Worlds of influence

Understanding what shapes child well-being in rich countries

A 3-year-old and his family spending time outdoors during the COVID-19 lock down in Denmark.
UNICEF/UNI322074/Hove Olesen


The UNICEF Innocenti Report Card series is designed to monitor and compare the performance of economically advanced countries in securing the rights of their children.

A new look at children from the world’s richest countries offers a mixed picture of their health, skills and happiness. Even countries with good social, economic and environmental conditions are long from meeting the targets set in the 2030 Agenda for Sustainable Development.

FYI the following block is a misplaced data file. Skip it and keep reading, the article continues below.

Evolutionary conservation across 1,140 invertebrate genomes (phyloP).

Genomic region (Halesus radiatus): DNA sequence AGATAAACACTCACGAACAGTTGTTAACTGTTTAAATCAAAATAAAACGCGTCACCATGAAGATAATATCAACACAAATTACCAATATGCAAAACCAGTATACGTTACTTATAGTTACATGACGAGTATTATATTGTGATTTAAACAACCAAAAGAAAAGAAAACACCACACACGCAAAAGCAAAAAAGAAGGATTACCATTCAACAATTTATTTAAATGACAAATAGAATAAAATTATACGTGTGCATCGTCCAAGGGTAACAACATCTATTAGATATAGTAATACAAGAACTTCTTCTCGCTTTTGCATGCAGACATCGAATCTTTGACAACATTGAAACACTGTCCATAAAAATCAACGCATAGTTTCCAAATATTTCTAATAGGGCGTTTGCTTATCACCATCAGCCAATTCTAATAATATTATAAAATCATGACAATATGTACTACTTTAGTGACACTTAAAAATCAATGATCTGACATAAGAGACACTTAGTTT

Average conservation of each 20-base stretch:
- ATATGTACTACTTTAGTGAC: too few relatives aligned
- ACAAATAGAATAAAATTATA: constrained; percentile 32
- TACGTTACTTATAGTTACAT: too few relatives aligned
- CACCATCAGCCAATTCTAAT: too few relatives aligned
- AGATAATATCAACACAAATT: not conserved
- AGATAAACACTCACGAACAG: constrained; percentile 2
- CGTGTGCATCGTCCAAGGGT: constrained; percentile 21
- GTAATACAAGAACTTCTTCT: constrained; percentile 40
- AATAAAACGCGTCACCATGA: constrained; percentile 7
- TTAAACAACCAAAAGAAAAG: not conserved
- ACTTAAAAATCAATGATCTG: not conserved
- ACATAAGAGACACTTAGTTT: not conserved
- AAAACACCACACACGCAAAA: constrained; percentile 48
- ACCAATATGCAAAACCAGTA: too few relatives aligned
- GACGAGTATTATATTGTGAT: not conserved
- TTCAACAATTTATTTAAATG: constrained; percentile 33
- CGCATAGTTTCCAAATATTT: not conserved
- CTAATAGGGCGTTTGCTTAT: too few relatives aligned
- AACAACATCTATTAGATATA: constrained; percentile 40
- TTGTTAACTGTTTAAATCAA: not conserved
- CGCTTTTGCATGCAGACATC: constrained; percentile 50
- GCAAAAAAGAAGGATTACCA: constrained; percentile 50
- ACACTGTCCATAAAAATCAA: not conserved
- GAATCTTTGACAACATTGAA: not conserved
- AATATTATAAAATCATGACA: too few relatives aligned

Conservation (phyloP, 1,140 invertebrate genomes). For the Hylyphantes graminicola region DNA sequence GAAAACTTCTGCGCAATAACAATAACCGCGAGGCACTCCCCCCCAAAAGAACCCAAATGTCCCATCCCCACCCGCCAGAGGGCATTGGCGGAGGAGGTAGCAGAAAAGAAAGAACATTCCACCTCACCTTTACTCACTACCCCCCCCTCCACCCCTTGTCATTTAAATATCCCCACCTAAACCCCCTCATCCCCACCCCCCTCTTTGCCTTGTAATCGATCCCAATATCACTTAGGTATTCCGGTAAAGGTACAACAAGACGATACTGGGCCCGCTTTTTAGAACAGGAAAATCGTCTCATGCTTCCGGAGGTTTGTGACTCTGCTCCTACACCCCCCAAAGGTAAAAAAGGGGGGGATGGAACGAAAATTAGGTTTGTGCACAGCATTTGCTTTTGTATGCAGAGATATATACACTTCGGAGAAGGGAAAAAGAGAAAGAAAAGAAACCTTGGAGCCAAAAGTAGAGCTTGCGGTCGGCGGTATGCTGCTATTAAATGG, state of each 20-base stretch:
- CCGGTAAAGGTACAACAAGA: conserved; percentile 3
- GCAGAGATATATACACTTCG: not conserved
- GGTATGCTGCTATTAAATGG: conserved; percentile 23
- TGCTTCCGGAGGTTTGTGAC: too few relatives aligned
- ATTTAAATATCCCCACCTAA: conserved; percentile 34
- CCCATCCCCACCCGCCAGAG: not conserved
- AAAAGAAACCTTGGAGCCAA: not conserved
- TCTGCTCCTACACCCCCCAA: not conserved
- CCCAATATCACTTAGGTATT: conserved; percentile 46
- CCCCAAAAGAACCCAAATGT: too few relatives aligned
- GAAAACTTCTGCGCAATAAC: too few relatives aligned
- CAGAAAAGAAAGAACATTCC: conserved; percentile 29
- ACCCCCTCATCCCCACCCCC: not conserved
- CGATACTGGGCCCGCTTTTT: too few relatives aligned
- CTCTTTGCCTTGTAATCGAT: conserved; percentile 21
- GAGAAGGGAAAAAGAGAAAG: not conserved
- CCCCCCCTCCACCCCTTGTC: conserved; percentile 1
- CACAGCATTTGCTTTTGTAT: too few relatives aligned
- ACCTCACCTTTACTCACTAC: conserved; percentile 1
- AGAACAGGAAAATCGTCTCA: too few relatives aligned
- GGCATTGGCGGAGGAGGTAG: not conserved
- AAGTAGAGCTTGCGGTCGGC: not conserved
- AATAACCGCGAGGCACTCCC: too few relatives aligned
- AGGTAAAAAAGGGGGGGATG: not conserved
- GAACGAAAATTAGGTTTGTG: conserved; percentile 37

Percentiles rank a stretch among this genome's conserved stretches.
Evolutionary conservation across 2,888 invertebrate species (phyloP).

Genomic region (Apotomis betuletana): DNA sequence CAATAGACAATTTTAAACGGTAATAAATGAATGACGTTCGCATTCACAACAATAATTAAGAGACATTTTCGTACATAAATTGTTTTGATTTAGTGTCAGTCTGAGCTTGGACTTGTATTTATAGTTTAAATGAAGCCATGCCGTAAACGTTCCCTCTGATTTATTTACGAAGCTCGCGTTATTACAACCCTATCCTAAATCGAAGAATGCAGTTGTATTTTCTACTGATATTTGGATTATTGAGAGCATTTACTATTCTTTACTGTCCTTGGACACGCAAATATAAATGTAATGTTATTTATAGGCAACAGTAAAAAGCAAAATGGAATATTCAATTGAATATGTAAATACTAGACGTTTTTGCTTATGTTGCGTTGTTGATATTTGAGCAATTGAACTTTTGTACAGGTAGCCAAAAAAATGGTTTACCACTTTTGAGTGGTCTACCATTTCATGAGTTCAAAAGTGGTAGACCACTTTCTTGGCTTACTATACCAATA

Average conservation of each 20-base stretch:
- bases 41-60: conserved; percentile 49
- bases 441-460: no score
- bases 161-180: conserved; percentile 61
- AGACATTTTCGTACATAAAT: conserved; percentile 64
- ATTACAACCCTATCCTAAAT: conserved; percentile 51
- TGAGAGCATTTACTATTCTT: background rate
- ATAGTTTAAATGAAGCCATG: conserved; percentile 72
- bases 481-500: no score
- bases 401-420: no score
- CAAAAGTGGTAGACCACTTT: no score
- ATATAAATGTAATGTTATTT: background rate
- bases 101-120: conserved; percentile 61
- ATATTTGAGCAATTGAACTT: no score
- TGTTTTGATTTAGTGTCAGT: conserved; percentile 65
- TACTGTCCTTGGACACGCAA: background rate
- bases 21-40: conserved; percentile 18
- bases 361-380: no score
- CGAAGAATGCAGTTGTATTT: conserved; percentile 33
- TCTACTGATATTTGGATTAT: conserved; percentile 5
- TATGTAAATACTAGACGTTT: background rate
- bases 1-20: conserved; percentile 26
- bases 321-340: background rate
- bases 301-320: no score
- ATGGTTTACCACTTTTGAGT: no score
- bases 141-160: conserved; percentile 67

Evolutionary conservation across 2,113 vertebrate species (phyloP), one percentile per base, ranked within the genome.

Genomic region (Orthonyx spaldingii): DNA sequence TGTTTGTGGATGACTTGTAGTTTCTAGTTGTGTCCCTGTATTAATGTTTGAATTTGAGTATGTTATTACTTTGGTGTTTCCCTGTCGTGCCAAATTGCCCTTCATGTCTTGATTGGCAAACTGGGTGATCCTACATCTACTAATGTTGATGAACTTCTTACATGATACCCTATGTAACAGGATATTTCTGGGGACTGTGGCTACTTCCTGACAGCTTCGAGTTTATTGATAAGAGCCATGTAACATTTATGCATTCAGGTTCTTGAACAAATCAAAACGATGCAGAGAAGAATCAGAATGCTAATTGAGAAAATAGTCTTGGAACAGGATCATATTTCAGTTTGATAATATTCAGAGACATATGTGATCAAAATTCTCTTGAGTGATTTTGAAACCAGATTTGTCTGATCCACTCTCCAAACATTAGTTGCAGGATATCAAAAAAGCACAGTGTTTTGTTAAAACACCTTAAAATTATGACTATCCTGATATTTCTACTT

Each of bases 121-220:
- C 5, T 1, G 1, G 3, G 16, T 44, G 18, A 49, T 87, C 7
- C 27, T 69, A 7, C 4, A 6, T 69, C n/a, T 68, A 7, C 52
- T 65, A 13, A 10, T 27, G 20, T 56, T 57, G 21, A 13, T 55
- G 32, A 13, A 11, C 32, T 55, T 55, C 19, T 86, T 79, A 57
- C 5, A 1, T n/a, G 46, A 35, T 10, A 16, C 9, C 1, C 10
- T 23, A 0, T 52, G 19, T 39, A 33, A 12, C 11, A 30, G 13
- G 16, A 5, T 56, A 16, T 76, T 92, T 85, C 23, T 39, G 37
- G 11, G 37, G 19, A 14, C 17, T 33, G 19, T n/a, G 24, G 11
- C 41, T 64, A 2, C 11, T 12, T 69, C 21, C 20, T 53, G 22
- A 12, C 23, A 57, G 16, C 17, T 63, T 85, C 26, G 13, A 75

This series number 16 presents evidence from 41 countries that are members of the Organisation for Economic Co-operation and Development (OECD) and/or the European Union (EU) that affect child well-being. It assesses children’s chances of survival, growth and protection, whether they are learning, whether their parents have the support and resources to give them the best opportunity for a healthy and happy childhood.

The report also notes that the COVID-19 outbreak and the overwhelming impact on families and children are catastrophic for children’s well-being, affecting their mental and physical health, as well as their development.


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